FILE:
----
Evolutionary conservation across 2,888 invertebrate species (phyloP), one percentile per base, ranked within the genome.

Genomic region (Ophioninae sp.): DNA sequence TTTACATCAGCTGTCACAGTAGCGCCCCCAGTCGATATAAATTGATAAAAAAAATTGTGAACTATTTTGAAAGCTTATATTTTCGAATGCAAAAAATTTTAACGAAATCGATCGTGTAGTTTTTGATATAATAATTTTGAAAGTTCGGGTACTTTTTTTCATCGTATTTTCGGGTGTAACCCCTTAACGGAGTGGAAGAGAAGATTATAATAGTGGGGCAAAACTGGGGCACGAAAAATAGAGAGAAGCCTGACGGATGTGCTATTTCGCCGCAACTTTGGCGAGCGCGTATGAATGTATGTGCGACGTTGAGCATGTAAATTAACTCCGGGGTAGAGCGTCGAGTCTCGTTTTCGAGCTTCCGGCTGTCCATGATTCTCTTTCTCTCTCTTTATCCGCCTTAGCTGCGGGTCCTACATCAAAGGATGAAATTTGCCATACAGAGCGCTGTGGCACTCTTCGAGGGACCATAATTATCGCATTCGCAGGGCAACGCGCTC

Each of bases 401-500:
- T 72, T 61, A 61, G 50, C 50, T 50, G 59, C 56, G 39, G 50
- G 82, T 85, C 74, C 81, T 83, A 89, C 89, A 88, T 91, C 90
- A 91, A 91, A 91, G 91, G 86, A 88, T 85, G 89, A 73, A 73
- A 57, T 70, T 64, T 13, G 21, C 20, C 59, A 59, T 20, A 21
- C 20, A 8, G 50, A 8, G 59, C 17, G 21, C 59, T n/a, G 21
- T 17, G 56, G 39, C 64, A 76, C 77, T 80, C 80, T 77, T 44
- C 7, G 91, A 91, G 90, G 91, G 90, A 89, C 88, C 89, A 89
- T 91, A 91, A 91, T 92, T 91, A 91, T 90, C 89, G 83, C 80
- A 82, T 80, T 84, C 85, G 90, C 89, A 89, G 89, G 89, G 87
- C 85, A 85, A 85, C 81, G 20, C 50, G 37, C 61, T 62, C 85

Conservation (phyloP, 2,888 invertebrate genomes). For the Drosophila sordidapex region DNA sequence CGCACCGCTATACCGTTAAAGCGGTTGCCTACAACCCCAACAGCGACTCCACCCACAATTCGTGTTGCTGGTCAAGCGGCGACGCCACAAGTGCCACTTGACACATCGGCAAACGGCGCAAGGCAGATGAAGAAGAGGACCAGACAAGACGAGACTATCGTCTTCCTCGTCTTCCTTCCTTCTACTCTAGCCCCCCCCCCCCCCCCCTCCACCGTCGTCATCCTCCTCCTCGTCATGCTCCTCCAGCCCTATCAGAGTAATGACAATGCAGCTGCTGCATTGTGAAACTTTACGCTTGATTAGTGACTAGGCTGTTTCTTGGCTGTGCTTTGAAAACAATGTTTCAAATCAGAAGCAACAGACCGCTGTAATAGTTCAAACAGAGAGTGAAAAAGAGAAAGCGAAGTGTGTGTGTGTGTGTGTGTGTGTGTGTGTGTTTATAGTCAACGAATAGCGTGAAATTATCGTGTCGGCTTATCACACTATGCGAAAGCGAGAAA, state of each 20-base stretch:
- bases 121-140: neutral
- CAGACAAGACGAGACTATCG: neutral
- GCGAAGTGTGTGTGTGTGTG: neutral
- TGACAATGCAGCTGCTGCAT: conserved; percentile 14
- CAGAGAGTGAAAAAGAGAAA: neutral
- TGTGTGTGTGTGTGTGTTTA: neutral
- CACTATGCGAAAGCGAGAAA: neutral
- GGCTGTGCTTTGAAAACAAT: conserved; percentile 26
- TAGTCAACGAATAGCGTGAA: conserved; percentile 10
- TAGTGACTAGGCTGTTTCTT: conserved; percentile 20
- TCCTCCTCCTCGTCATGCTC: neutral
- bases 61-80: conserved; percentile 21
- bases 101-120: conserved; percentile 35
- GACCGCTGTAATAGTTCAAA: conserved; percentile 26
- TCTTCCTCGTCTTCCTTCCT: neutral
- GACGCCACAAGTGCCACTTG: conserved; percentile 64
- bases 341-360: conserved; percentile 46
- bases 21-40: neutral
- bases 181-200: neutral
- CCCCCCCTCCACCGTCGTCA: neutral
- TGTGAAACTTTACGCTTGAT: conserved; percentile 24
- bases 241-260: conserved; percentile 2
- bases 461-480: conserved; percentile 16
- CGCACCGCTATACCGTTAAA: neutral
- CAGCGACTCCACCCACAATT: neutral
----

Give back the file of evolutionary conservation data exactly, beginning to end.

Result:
Evolutionary conservation across 2,888 invertebrate species (phyloP), one percentile per base, ranked within the genome.

Genomic region (Ophioninae sp.): DNA sequence TTTACATCAGCTGTCACAGTAGCGCCCCCAGTCGATATAAATTGATAAAAAAAATTGTGAACTATTTTGAAAGCTTATATTTTCGAATGCAAAAAATTTTAACGAAATCGATCGTGTAGTTTTTGATATAATAATTTTGAAAGTTCGGGTACTTTTTTTCATCGTATTTTCGGGTGTAACCCCTTAACGGAGTGGAAGAGAAGATTATAATAGTGGGGCAAAACTGGGGCACGAAAAATAGAGAGAAGCCTGACGGATGTGCTATTTCGCCGCAACTTTGGCGAGCGCGTATGAATGTATGTGCGACGTTGAGCATGTAAATTAACTCCGGGGTAGAGCGTCGAGTCTCGTTTTCGAGCTTCCGGCTGTCCATGATTCTCTTTCTCTCTCTTTATCCGCCTTAGCTGCGGGTCCTACATCAAAGGATGAAATTTGCCATACAGAGCGCTGTGGCACTCTTCGAGGGACCATAATTATCGCATTCGCAGGGCAACGCGCTC

Each of bases 401-500:
- T 72, T 61, A 61, G 50, C 50, T 50, G 59, C 56, G 39, G 50
- G 82, T 85, C 74, C 81, T 83, A 89, C 89, A 88, T 91, C 90
- A 91, A 91, A 91, G 91, G 86, A 88, T 85, G 89, A 73, A 73
- A 57, T 70, T 64, T 13, G 21, C 20, C 59, A 59, T 20, A 21
- C 20, A 8, G 50, A 8, G 59, C 17, G 21, C 59, T n/a, G 21
- T 17, G 56, G 39, C 64, A 76, C 77, T 80, C 80, T 77, T 44
- C 7, G 91, A 91, G 90, G 91, G 90, A 89, C 88, C 89, A 89
- T 91, A 91, A 91, T 92, T 91, A 91, T 90, C 89, G 83, C 80
- A 82, T 80, T 84, C 85, G 90, C 89, A 89, G 89, G 89, G 87
- C 85, A 85, A 85, C 81, G 20, C 50, G 37, C 61, T 62, C 85

Conservation (phyloP, 2,888 invertebrate genomes). For the Drosophila sordidapex region DNA sequence CGCACCGCTATACCGTTAAAGCGGTTGCCTACAACCCCAACAGCGACTCCACCCACAATTCGTGTTGCTGGTCAAGCGGCGACGCCACAAGTGCCACTTGACACATCGGCAAACGGCGCAAGGCAGATGAAGAAGAGGACCAGACAAGACGAGACTATCGTCTTCCTCGTCTTCCTTCCTTCTACTCTAGCCCCCCCCCCCCCCCCCTCCACCGTCGTCATCCTCCTCCTCGTCATGCTCCTCCAGCCCTATCAGAGTAATGACAATGCAGCTGCTGCATTGTGAAACTTTACGCTTGATTAGTGACTAGGCTGTTTCTTGGCTGTGCTTTGAAAACAATGTTTCAAATCAGAAGCAACAGACCGCTGTAATAGTTCAAACAGAGAGTGAAAAAGAGAAAGCGAAGTGTGTGTGTGTGTGTGTGTGTGTGTGTGTGTTTATAGTCAACGAATAGCGTGAAATTATCGTGTCGGCTTATCACACTATGCGAAAGCGAGAAA, state of each 20-base stretch:
- bases 121-140: neutral
- CAGACAAGACGAGACTATCG: neutral
- GCGAAGTGTGTGTGTGTGTG: neutral
- TGACAATGCAGCTGCTGCAT: conserved; percentile 14
- CAGAGAGTGAAAAAGAGAAA: neutral
- TGTGTGTGTGTGTGTGTTTA: neutral
- CACTATGCGAAAGCGAGAAA: neutral
- GGCTGTGCTTTGAAAACAAT: conserved; percentile 26
- TAGTCAACGAATAGCGTGAA: conserved; percentile 10
- TAGTGACTAGGCTGTTTCTT: conserved; percentile 20
- TCCTCCTCCTCGTCATGCTC: neutral
- bases 61-80: conserved; percentile 21
- bases 101-120: conserved; percentile 35
- GACCGCTGTAATAGTTCAAA: conserved; percentile 26
- TCTTCCTCGTCTTCCTTCCT: neutral
- GACGCCACAAGTGCCACTTG: conserved; percentile 64
- bases 341-360: conserved; percentile 46
- bases 21-40: neutral
- bases 181-200: neutral
- CCCCCCCTCCACCGTCGTCA: neutral
- TGTGAAACTTTACGCTTGAT: conserved; percentile 24
- bases 241-260: conserved; percentile 2
- bases 461-480: conserved; percentile 16
- CGCACCGCTATACCGTTAAA: neutral
- CAGCGACTCCACCCACAATT: neutral